On July 21, the 116 men were again transported to Fullerton.  The Odd Fellows Temple, selected by law officials as the site of the hearing for security reasons, soon resembled an armed fortress.  Men armed with submachine guns, riot guns, revolvers, and clubs guarded all exits and entrances.  

During the strike Sheriff Jackson, consciously or not, created an image of a strict or inflexible, arrogant, law and order man.  Some grew concerned that his attitudes and actions posed a greater threat than the Mexicans on strike.  What triggered the growing controversy was the open display of machine guns in the courtroom.  The Santa Ana Journal asked "Are Machine Guns Necessary?"  Citing the machine gun as a weapon designed for mass murder, the editorial suggested that mass murder was hardly necessary to maintain the peace.  Its advice to Sheriff Jackson: put the machine guns in the armory and return to the usual practices.  A citizen in the county wrote to the Santa Ana Journal and congratulated it for its criticism of the machine gun display, stating that Orange County almost had Fascism with Sheriff Jackson in control of police matters.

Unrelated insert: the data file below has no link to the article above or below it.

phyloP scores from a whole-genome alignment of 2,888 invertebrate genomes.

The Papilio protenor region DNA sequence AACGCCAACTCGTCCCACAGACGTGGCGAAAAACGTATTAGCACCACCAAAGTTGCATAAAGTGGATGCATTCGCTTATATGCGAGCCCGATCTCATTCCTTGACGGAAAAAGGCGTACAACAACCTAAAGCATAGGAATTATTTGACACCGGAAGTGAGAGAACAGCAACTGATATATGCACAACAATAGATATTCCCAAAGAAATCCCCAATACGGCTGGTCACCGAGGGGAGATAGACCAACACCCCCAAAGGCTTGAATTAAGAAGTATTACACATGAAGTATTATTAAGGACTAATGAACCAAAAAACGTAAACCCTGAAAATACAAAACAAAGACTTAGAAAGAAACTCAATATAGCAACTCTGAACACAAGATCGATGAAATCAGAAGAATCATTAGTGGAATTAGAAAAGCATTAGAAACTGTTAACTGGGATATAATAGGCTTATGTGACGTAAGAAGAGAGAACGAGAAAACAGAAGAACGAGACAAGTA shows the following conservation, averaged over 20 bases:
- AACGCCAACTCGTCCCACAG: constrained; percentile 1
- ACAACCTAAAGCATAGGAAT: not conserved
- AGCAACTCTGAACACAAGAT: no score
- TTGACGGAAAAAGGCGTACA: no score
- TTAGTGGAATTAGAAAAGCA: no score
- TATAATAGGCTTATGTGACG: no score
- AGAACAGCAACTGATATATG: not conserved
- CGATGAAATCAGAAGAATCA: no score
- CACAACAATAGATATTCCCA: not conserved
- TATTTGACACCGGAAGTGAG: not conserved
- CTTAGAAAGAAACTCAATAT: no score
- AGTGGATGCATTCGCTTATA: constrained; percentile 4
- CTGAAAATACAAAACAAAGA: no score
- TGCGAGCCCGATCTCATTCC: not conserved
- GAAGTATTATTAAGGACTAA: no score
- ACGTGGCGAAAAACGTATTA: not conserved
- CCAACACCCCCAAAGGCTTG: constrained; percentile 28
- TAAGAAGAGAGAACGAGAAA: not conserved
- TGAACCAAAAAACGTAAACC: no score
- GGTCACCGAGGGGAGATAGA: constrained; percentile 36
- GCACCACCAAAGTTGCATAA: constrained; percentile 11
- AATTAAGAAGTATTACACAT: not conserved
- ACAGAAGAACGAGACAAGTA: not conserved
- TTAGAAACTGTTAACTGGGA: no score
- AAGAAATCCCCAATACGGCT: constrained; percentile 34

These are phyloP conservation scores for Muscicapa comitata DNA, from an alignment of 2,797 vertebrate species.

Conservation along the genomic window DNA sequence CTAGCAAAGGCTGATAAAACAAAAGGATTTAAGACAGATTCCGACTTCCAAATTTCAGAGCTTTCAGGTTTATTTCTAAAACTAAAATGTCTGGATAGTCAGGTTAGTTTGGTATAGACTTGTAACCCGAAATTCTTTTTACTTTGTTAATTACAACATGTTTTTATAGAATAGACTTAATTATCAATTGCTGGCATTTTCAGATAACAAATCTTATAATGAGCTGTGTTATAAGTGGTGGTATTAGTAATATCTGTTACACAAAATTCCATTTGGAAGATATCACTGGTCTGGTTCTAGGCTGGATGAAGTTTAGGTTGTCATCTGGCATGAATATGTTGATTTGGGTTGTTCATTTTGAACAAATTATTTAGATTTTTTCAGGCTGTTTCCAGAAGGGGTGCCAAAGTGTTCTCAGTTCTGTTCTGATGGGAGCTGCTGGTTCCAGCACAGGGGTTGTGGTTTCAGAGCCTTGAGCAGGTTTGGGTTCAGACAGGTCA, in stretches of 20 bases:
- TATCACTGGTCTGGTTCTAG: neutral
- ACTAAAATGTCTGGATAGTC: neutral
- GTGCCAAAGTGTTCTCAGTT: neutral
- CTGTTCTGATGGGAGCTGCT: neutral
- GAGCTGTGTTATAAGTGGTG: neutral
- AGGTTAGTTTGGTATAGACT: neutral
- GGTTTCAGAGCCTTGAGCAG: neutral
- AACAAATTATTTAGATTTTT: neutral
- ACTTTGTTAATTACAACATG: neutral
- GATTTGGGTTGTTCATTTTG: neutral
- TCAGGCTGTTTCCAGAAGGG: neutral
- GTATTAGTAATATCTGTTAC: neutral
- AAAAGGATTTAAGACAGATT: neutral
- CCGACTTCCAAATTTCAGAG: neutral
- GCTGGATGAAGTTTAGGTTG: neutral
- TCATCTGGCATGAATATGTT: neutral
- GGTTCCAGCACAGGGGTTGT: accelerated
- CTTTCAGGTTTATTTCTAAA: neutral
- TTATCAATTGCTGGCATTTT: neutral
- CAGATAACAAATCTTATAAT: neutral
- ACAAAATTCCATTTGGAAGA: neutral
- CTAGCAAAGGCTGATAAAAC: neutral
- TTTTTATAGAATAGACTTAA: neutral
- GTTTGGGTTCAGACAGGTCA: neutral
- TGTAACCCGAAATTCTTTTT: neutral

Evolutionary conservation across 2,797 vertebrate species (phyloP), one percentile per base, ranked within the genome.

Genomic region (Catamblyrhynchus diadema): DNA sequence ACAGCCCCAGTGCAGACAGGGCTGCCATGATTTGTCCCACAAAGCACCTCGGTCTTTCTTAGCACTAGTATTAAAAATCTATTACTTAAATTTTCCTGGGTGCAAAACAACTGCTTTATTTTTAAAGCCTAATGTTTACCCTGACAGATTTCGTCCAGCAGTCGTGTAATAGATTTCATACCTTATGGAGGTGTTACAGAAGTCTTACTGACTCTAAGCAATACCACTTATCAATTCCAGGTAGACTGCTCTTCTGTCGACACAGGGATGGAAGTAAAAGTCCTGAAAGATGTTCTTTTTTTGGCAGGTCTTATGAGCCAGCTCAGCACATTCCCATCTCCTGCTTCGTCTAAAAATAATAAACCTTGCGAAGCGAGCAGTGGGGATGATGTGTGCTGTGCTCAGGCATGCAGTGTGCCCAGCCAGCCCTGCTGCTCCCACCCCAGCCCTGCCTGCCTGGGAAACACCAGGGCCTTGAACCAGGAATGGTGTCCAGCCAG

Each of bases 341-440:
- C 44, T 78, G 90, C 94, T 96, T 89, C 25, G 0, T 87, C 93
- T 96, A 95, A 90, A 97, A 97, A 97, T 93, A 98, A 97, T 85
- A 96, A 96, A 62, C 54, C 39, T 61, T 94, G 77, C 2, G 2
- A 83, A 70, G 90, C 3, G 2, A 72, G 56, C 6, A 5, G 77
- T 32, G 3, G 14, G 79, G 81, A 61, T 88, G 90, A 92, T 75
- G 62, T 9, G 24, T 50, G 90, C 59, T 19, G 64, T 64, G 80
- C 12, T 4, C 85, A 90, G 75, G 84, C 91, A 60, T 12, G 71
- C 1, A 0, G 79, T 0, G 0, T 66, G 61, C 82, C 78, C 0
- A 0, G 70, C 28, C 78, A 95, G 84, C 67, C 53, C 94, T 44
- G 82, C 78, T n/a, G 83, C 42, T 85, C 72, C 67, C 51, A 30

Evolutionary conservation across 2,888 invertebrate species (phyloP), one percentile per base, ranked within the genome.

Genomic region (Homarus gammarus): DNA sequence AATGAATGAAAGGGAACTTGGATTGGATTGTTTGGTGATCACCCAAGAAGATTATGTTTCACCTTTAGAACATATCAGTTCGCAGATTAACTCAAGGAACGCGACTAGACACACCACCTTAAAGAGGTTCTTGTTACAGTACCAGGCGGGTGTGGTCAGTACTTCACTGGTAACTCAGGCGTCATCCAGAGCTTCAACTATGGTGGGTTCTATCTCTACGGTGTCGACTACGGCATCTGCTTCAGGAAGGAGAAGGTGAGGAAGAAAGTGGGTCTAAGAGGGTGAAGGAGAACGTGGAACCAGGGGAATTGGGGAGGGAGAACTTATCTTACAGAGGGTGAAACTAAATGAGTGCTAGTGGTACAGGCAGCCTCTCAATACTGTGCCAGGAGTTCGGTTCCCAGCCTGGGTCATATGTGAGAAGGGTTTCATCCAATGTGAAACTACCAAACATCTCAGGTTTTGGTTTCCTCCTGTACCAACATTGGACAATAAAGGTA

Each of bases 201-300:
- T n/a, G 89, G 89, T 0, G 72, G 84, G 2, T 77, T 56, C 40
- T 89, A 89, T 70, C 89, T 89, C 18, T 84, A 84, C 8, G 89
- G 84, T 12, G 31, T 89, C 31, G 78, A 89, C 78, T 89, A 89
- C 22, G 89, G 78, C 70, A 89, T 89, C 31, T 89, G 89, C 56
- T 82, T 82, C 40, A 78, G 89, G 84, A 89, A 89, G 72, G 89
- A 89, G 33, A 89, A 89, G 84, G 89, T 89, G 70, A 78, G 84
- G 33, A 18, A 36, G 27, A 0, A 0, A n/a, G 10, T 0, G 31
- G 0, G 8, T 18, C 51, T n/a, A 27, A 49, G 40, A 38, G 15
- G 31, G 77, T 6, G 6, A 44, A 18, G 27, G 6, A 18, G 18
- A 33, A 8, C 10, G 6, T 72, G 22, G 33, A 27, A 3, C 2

Other voices were raised, some in criticism, others in praise.  James Edwin Dunning, district superintendent of the Methodist Church, in a sermon delivered in Santa Ana's First Methodist Church, charged that the course the authorities were pursuing would make it appear they were deliberately trying to make communists of under-privileged workers.  He condemned the wholesale arrests of Mexicans on the basis or rumors, insisted that the church had a responsibility to "speak out for mercy and justice," and wondered why a conference suggested in a recent editorial had not taken place.  While he did not wish to take sides, Dr. Dunning insisted no one could be blind to the fact that the annual income of an orange picker was "totally inadequate to maintain his family above a bare subsistence level."